For the box joints add a small amount of glue between the fingers on the end only. Assemble by pushing together. Add glue to dado and place bottom in the dado. Continue adding the other end and side in a similar manner. Use clamps to hold assembly until dry.
Make sure you check the box is square and adjust as needed.
Make Leg Stock
From the 2" by 2" white maple board saw down to a dimension of 1" x 1". Use either a table saw or a router table with a straight bit to cut a 3/4" X 3/4" rabbet in the 1" x 1" board. Then cross cut that board into the four 2 1/2" long legs.
On the inside of the rabbit make a mark at 1/4" from the outside edge on one end of the leg. Using a straight edge draw a line from that mark to the outside edge of the other end of the leg. Cut along the line to create the leg taper. I use a scroll saw, a coping saw or a japanese style saw also work fine. Use 100 - 220 grit sandpaper to smooth the outside and ends of the legs.
Using planer or table saw reduce the 1" x 8" x 12" white hard maple to a 1/2" thickness. Cut the board to 7" x 9 1/2" .
Cut the Top Bevels
Use a table saw to cut the four bevels in the top. (if you need information on how to do this there are numerous You Tube videos you can watch) The border of the field is 1 1/2" X 1/8" deep and the bottom of the bevel is 3/16" deep. The angle I used on my table saw was 8 degrees. Use 100 - 220 grit sandpaper to smooth the top.
Add Plywood to the Top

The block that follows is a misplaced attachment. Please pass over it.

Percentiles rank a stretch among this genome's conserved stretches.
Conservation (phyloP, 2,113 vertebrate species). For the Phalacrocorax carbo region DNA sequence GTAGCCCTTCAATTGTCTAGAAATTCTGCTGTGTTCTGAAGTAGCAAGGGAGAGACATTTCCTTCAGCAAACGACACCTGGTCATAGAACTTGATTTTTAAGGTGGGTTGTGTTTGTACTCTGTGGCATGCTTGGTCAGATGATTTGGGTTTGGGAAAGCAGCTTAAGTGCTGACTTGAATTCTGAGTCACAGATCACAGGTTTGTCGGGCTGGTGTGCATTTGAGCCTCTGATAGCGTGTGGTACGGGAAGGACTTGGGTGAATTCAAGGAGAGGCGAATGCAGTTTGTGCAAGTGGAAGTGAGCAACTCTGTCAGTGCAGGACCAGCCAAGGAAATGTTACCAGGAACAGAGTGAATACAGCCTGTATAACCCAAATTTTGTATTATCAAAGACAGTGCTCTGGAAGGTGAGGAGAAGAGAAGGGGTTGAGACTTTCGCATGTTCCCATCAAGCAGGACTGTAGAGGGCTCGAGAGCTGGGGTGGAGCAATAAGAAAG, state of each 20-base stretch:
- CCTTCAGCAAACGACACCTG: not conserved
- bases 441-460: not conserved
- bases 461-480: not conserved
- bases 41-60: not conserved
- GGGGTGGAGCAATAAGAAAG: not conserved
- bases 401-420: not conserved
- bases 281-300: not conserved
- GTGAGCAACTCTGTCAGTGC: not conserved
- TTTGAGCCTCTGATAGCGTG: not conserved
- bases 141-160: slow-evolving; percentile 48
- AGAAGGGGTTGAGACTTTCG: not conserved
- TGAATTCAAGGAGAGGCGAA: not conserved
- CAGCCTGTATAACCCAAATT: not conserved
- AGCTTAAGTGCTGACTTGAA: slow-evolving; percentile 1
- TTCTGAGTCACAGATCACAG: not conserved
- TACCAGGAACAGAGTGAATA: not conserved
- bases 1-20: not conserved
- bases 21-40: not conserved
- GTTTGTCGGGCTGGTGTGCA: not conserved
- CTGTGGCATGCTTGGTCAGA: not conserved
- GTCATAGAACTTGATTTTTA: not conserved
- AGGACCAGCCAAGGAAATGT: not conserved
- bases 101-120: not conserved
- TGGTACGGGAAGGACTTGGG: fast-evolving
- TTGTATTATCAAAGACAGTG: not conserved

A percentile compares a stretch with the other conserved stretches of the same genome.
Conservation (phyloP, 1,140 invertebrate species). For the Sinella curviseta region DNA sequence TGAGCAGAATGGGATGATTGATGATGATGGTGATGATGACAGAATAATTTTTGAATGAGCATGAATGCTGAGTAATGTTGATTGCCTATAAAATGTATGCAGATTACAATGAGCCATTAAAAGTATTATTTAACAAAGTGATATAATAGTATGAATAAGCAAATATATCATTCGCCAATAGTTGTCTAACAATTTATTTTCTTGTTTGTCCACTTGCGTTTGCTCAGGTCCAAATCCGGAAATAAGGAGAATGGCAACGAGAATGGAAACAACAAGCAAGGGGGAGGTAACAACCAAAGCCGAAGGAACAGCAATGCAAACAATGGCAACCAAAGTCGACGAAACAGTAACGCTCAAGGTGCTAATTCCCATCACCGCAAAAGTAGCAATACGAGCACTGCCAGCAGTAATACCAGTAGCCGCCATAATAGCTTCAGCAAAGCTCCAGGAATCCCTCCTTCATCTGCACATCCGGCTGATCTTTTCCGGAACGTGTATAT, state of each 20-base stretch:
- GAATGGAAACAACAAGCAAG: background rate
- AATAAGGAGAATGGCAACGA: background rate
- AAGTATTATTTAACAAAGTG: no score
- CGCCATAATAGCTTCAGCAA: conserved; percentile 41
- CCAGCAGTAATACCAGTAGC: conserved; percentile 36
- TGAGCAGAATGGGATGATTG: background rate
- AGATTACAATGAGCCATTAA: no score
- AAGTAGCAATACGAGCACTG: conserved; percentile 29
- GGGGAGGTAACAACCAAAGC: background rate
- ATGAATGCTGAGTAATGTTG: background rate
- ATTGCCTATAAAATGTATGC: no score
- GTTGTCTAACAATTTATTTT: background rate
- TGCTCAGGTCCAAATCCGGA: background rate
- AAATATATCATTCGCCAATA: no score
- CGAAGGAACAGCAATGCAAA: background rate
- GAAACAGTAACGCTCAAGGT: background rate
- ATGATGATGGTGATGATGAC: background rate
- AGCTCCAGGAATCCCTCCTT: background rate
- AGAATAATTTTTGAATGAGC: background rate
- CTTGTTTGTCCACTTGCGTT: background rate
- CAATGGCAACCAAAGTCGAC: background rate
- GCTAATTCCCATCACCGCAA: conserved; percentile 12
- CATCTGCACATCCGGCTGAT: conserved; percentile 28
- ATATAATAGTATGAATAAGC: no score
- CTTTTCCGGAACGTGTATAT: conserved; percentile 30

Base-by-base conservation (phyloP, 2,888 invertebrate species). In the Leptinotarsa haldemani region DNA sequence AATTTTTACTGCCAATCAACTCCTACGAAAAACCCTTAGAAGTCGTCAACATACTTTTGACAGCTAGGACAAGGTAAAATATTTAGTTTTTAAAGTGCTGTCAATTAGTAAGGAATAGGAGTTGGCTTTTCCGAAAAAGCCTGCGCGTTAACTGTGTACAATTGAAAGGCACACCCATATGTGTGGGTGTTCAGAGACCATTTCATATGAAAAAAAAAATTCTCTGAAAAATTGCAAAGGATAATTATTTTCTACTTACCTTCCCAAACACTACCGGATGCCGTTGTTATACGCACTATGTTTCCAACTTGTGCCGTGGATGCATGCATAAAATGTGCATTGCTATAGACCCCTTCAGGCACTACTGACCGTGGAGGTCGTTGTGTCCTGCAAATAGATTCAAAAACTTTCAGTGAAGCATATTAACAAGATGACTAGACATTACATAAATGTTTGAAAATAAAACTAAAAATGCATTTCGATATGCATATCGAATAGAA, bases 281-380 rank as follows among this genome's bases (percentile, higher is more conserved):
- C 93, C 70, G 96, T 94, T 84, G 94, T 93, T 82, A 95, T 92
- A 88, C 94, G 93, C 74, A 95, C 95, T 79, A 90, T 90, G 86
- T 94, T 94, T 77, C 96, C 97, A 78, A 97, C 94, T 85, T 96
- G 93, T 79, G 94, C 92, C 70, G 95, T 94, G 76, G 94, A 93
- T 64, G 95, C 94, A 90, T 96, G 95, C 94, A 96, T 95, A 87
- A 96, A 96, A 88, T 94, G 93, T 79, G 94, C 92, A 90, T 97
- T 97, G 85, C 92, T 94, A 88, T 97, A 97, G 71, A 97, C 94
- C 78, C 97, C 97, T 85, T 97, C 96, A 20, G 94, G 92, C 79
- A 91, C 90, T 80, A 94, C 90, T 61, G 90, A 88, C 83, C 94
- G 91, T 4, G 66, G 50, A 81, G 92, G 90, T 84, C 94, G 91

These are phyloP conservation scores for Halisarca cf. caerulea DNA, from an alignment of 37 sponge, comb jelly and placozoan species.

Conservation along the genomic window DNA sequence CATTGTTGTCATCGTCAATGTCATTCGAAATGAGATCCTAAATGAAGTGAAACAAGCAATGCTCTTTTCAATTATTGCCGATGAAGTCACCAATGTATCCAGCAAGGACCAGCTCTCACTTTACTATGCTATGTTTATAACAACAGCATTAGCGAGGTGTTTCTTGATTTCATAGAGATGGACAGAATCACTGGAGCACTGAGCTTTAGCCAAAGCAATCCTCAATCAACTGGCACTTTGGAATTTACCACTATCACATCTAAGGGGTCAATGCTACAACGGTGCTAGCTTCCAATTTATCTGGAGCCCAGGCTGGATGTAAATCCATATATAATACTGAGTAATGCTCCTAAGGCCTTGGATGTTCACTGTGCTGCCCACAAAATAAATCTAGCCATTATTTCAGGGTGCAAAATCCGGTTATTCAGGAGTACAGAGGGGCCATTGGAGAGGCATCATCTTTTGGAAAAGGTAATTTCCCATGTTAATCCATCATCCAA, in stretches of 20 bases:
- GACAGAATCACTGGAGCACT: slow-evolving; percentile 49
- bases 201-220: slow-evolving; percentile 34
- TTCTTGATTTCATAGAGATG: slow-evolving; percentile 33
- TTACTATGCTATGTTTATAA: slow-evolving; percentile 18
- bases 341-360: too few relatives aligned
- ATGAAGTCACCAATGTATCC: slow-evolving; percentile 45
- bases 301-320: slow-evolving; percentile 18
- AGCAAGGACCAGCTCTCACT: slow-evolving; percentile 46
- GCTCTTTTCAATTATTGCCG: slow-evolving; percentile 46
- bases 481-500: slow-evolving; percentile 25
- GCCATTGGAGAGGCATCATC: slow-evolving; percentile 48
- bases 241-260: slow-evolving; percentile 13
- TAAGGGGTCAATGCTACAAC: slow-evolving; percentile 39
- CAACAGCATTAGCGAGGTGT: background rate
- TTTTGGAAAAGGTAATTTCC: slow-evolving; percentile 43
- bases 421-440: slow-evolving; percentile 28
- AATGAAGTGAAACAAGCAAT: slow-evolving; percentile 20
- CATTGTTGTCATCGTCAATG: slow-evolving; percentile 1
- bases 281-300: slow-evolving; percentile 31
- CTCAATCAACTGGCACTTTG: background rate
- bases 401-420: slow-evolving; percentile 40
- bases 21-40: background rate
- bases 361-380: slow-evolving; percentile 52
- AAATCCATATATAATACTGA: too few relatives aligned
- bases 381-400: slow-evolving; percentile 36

Use 1/4 inch maple plywood attached to the bottom of the tapered top to fit snugly into the box and hold the top in place. Measure the box opening and make your plywood piece 1/16" of an inch smaller than those dimensions. Mine was 4 7/16" x 6 15/16". Using wood glue attach the plywood to the underside of the top (make sure that you place the plywood equal distances from the sides and ends of the top for a proper fit). After the glue dries use 100 - 220 grit sandpaper to smooth the surfaces.
I use boiled linseed oil to bring out the rich dark color of the Cherry. For the final box finish I use Minwax Tung oil. I usually allow the linseed oil to cure for at least a week before applying the Tung oil. Right box has linseed oil applied.
Finish Top and Legs.
I use TOTALBOAT Halcyon Clear Satin Varnish, which is a water based finish, on the top and outside of the legs as that provides good protection with a clear finish. Oil based finishes, like Tung Oil, usually add a yellow hue and by using the water based finish you accent the color difference between the Cherry and the Hard Maple.
I use 100 grit sandpaper at the corners of the box to rough up the surface in preparation for gluing on the legs. Be careful to only sand where the legs will cover the corners. I use a piece of 1/4 inch plywood under the bottom of the box as a spacer. Using a small amount of wood glue and 4 - 1" pin nails per leg attach them to the box.
Finish assembling the box by placing the top.